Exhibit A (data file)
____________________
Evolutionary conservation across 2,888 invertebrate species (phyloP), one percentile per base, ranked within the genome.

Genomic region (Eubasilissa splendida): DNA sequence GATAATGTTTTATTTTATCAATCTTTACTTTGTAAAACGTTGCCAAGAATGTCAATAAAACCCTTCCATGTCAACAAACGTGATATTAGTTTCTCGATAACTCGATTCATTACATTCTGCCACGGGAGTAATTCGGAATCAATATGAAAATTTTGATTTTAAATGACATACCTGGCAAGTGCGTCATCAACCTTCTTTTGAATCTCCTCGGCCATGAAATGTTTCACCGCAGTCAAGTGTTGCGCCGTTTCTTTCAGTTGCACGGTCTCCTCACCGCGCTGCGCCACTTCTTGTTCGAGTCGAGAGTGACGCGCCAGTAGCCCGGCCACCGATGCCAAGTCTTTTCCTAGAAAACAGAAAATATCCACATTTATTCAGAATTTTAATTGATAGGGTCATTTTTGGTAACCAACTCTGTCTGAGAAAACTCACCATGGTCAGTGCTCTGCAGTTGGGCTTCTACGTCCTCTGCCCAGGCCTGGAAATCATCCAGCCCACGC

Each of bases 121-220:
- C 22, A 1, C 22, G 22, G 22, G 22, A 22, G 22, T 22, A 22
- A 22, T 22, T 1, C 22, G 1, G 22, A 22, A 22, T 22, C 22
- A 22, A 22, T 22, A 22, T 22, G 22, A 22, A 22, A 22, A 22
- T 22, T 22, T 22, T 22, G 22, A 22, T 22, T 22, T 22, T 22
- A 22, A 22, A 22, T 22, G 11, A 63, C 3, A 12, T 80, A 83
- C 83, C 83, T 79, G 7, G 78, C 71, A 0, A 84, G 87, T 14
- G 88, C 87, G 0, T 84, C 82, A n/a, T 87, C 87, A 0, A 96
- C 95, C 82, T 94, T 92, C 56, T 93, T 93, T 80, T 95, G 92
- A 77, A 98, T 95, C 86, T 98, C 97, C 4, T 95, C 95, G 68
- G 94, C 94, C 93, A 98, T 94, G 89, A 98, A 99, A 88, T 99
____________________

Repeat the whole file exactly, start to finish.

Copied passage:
Evolutionary conservation across 2,888 invertebrate species (phyloP), one percentile per base, ranked within the genome.

Genomic region (Eubasilissa splendida): DNA sequence GATAATGTTTTATTTTATCAATCTTTACTTTGTAAAACGTTGCCAAGAATGTCAATAAAACCCTTCCATGTCAACAAACGTGATATTAGTTTCTCGATAACTCGATTCATTACATTCTGCCACGGGAGTAATTCGGAATCAATATGAAAATTTTGATTTTAAATGACATACCTGGCAAGTGCGTCATCAACCTTCTTTTGAATCTCCTCGGCCATGAAATGTTTCACCGCAGTCAAGTGTTGCGCCGTTTCTTTCAGTTGCACGGTCTCCTCACCGCGCTGCGCCACTTCTTGTTCGAGTCGAGAGTGACGCGCCAGTAGCCCGGCCACCGATGCCAAGTCTTTTCCTAGAAAACAGAAAATATCCACATTTATTCAGAATTTTAATTGATAGGGTCATTTTTGGTAACCAACTCTGTCTGAGAAAACTCACCATGGTCAGTGCTCTGCAGTTGGGCTTCTACGTCCTCTGCCCAGGCCTGGAAATCATCCAGCCCACGC

Each of bases 121-220:
- C 22, A 1, C 22, G 22, G 22, G 22, A 22, G 22, T 22, A 22
- A 22, T 22, T 1, C 22, G 1, G 22, A 22, A 22, T 22, C 22
- A 22, A 22, T 22, A 22, T 22, G 22, A 22, A 22, A 22, A 22
- T 22, T 22, T 22, T 22, G 22, A 22, T 22, T 22, T 22, T 22
- A 22, A 22, A 22, T 22, G 11, A 63, C 3, A 12, T 80, A 83
- C 83, C 83, T 79, G 7, G 78, C 71, A 0, A 84, G 87, T 14
- G 88, C 87, G 0, T 84, C 82, A n/a, T 87, C 87, A 0, A 96
- C 95, C 82, T 94, T 92, C 56, T 93, T 93, T 80, T 95, G 92
- A 77, A 98, T 95, C 86, T 98, C 97, C 4, T 95, C 95, G 68
- G 94, C 94, C 93, A 98, T 94, G 89, A 98, A 99, A 88, T 99